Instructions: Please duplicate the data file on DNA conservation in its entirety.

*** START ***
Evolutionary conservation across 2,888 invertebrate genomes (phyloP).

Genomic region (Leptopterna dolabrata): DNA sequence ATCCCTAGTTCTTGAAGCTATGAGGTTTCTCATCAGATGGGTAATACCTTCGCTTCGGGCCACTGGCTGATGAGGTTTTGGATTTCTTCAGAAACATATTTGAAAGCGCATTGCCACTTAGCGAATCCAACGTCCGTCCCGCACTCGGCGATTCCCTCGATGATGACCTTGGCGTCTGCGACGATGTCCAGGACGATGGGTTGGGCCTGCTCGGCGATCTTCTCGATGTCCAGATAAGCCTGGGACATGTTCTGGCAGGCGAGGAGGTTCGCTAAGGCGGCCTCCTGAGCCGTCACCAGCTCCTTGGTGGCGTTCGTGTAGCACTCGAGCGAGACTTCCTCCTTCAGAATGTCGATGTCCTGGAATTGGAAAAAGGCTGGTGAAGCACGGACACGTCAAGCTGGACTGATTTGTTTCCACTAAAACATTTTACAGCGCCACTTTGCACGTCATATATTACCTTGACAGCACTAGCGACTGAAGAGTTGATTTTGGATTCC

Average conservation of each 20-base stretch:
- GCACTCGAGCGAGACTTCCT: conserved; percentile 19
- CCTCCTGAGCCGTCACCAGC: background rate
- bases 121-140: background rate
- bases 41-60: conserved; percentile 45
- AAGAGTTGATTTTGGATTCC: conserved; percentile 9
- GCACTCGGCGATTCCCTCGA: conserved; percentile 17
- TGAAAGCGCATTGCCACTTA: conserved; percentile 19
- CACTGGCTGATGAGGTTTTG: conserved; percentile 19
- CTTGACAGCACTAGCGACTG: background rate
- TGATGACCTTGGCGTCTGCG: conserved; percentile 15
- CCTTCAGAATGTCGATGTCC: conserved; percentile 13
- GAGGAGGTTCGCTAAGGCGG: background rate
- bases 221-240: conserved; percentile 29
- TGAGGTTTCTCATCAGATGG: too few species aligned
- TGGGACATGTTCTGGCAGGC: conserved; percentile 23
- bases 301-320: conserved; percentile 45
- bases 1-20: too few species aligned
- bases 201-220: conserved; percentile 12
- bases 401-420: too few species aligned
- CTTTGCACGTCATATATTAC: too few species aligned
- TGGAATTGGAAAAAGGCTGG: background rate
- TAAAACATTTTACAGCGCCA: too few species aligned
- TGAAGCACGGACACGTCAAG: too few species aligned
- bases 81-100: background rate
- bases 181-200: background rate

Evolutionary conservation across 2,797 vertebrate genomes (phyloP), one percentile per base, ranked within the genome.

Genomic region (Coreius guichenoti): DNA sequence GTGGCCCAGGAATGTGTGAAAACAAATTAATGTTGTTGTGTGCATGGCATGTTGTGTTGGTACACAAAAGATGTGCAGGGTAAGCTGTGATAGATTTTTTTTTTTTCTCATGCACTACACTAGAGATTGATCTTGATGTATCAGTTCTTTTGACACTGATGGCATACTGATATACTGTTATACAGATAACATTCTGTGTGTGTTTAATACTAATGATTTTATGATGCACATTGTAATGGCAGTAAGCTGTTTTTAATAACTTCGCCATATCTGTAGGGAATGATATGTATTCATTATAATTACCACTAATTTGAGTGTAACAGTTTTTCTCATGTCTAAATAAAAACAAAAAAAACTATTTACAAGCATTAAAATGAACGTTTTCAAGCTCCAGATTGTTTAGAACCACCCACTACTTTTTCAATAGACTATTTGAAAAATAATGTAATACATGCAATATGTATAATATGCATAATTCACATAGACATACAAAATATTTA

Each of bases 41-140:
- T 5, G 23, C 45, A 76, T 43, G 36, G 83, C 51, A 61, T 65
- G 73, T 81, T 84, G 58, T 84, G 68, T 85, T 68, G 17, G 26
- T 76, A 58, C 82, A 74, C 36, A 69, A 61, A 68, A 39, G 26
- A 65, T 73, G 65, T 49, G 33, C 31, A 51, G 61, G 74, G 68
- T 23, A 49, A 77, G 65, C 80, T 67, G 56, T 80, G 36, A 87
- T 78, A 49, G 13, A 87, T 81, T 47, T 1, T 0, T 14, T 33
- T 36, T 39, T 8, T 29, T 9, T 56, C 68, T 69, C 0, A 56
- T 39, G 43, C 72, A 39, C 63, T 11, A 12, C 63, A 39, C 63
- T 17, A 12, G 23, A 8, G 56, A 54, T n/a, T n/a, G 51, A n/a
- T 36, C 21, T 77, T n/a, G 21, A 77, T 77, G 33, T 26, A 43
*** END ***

Evolutionary conservation across 2,888 invertebrate genomes (phyloP).

Genomic region (Leptopterna dolabrata): DNA sequence ATCCCTAGTTCTTGAAGCTATGAGGTTTCTCATCAGATGGGTAATACCTTCGCTTCGGGCCACTGGCTGATGAGGTTTTGGATTTCTTCAGAAACATATTTGAAAGCGCATTGCCACTTAGCGAATCCAACGTCCGTCCCGCACTCGGCGATTCCCTCGATGATGACCTTGGCGTCTGCGACGATGTCCAGGACGATGGGTTGGGCCTGCTCGGCGATCTTCTCGATGTCCAGATAAGCCTGGGACATGTTCTGGCAGGCGAGGAGGTTCGCTAAGGCGGCCTCCTGAGCCGTCACCAGCTCCTTGGTGGCGTTCGTGTAGCACTCGAGCGAGACTTCCTCCTTCAGAATGTCGATGTCCTGGAATTGGAAAAAGGCTGGTGAAGCACGGACACGTCAAGCTGGACTGATTTGTTTCCACTAAAACATTTTACAGCGCCACTTTGCACGTCATATATTACCTTGACAGCACTAGCGACTGAAGAGTTGATTTTGGATTCC

Average conservation of each 20-base stretch:
- GCACTCGAGCGAGACTTCCT: conserved; percentile 19
- CCTCCTGAGCCGTCACCAGC: background rate
- bases 121-140: background rate
- bases 41-60: conserved; percentile 45
- AAGAGTTGATTTTGGATTCC: conserved; percentile 9
- GCACTCGGCGATTCCCTCGA: conserved; percentile 17
- TGAAAGCGCATTGCCACTTA: conserved; percentile 19
- CACTGGCTGATGAGGTTTTG: conserved; percentile 19
- CTTGACAGCACTAGCGACTG: background rate
- TGATGACCTTGGCGTCTGCG: conserved; percentile 15
- CCTTCAGAATGTCGATGTCC: conserved; percentile 13
- GAGGAGGTTCGCTAAGGCGG: background rate
- bases 221-240: conserved; percentile 29
- TGAGGTTTCTCATCAGATGG: too few species aligned
- TGGGACATGTTCTGGCAGGC: conserved; percentile 23
- bases 301-320: conserved; percentile 45
- bases 1-20: too few species aligned
- bases 201-220: conserved; percentile 12
- bases 401-420: too few species aligned
- CTTTGCACGTCATATATTAC: too few species aligned
- TGGAATTGGAAAAAGGCTGG: background rate
- TAAAACATTTTACAGCGCCA: too few species aligned
- TGAAGCACGGACACGTCAAG: too few species aligned
- bases 81-100: background rate
- bases 181-200: background rate

Evolutionary conservation across 2,797 vertebrate genomes (phyloP), one percentile per base, ranked within the genome.

Genomic region (Coreius guichenoti): DNA sequence GTGGCCCAGGAATGTGTGAAAACAAATTAATGTTGTTGTGTGCATGGCATGTTGTGTTGGTACACAAAAGATGTGCAGGGTAAGCTGTGATAGATTTTTTTTTTTTCTCATGCACTACACTAGAGATTGATCTTGATGTATCAGTTCTTTTGACACTGATGGCATACTGATATACTGTTATACAGATAACATTCTGTGTGTGTTTAATACTAATGATTTTATGATGCACATTGTAATGGCAGTAAGCTGTTTTTAATAACTTCGCCATATCTGTAGGGAATGATATGTATTCATTATAATTACCACTAATTTGAGTGTAACAGTTTTTCTCATGTCTAAATAAAAACAAAAAAAACTATTTACAAGCATTAAAATGAACGTTTTCAAGCTCCAGATTGTTTAGAACCACCCACTACTTTTTCAATAGACTATTTGAAAAATAATGTAATACATGCAATATGTATAATATGCATAATTCACATAGACATACAAAATATTTA

Each of bases 41-140:
- T 5, G 23, C 45, A 76, T 43, G 36, G 83, C 51, A 61, T 65
- G 73, T 81, T 84, G 58, T 84, G 68, T 85, T 68, G 17, G 26
- T 76, A 58, C 82, A 74, C 36, A 69, A 61, A 68, A 39, G 26
- A 65, T 73, G 65, T 49, G 33, C 31, A 51, G 61, G 74, G 68
- T 23, A 49, A 77, G 65, C 80, T 67, G 56, T 80, G 36, A 87
- T 78, A 49, G 13, A 87, T 81, T 47, T 1, T 0, T 14, T 33
- T 36, T 39, T 8, T 29, T 9, T 56, C 68, T 69, C 0, A 56
- T 39, G 43, C 72, A 39, C 63, T 11, A 12, C 63, A 39, C 63
- T 17, A 12, G 23, A 8, G 56, A 54, T n/a, T n/a, G 51, A n/a
- T 36, C 21, T 77, T n/a, G 21, A 77, T 77, G 33, T 26, A 43